AIFE (Medieval Ireland)

In 1170, Affe, daughter of Diarmait Mac Murchada, married Richard FitzGilbert de Clare, the Anglo-Norman baron better known as Strongbow. Their union fulfilled one half of the promise made by Mac Murchada in return for Strongbow’s help in regaining his lost kingdom of Leinster. Strongbow’s succession to that kingship upon Mac Murchada’s death in 1171 fulfilled the other half.

Strongbow’s succession has traditionally been seen as running contrary to both Irish and English practice. English law held that only in the absence of male heirs could a man succeed in right of his wife, but Mac Murchada had at least one son living in 1171. It has been suggested, however, that Mac Murchada may have regularized his marriage with Affe’s mother under canon law, thereby rendering Affe his only legitimate offspring alive at that time. In terms of Irish tradition, it has been further suggested that a precedent of sorts for Strongbow’s succession lay in the twelfth-century phenomenon of imposing dynasts upon thrones to which they had no ancestral claim. Marrying the daughter of one’s predecessor was, moreover, a common characteristic of peaceful transfers in Irish dynastic control.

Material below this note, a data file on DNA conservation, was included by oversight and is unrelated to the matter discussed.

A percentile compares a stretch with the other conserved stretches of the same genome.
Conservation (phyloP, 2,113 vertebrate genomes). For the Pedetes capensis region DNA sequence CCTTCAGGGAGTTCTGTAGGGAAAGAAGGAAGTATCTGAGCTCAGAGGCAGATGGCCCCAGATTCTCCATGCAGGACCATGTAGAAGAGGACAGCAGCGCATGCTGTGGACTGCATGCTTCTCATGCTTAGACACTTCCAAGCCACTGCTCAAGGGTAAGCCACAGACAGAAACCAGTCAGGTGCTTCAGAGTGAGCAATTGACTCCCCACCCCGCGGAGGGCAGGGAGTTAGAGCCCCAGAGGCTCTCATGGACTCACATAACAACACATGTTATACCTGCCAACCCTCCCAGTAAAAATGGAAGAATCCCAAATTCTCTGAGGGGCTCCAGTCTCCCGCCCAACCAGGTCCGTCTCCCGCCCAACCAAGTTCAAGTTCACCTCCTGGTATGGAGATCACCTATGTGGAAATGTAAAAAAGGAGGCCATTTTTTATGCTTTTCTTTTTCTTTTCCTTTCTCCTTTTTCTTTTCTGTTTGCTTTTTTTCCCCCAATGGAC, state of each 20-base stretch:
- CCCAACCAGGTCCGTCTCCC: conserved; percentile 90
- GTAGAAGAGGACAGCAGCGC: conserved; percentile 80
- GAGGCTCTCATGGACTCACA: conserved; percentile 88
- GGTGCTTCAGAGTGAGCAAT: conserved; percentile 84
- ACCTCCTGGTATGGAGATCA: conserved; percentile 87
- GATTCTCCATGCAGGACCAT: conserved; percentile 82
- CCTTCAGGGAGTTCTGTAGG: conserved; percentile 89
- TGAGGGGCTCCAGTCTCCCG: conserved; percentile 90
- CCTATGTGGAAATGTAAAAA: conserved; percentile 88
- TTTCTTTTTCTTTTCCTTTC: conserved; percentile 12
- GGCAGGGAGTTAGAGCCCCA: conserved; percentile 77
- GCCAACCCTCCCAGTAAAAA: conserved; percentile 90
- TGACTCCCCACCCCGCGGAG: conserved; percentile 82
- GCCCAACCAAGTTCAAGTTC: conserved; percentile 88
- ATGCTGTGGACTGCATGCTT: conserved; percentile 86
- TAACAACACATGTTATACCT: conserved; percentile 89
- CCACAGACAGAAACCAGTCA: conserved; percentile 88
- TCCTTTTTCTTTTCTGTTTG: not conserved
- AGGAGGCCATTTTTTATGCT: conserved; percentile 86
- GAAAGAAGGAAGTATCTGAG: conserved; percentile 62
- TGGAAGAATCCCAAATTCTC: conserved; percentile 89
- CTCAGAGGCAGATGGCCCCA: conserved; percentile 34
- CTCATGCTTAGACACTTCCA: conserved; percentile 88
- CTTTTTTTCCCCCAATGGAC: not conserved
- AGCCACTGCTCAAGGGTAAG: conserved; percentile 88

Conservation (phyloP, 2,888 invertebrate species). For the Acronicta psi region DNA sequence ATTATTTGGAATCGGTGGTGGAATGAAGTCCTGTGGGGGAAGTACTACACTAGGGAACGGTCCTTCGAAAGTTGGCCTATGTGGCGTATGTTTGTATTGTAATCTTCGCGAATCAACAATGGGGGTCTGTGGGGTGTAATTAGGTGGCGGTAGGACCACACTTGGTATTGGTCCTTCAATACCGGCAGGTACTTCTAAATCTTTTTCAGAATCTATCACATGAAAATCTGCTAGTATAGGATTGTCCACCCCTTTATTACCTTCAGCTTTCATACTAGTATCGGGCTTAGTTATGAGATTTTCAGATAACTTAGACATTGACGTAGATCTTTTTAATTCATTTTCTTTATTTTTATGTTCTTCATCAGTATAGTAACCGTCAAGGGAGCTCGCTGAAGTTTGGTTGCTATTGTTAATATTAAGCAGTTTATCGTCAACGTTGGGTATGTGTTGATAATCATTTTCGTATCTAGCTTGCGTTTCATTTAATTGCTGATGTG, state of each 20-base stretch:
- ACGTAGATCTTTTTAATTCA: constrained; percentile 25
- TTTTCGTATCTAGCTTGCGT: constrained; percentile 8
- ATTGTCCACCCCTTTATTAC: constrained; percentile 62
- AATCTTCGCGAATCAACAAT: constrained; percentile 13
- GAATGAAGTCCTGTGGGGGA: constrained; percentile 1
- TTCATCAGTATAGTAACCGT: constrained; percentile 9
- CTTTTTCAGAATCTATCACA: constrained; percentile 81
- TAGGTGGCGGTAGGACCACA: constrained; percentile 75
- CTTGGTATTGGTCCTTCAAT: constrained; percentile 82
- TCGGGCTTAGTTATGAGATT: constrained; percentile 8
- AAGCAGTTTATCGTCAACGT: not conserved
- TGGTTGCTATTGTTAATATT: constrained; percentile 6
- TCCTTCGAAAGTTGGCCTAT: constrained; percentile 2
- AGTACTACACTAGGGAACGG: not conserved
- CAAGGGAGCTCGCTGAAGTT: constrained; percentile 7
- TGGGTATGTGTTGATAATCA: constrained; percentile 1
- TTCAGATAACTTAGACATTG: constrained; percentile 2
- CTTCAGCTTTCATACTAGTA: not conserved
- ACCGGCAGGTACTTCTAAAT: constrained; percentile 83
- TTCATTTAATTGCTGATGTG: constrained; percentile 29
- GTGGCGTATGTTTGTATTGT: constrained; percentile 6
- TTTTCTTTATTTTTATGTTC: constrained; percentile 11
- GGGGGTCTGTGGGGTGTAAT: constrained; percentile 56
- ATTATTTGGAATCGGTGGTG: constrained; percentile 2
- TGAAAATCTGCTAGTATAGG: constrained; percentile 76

Styling herself "Countess of Ireland," Affe issued charters concerning both her native Leinster and, following Strongbow’s death in 1176, her English dower lands. The earl was initially succeeded by the couple’s son, Gilbert, who died in 1185 while still a minor, leaving their daughter Isabella as sole heiress. In 1189, history repeated itself when William Marshal married Isabella, and succeeded to Leinster in right of his wife.

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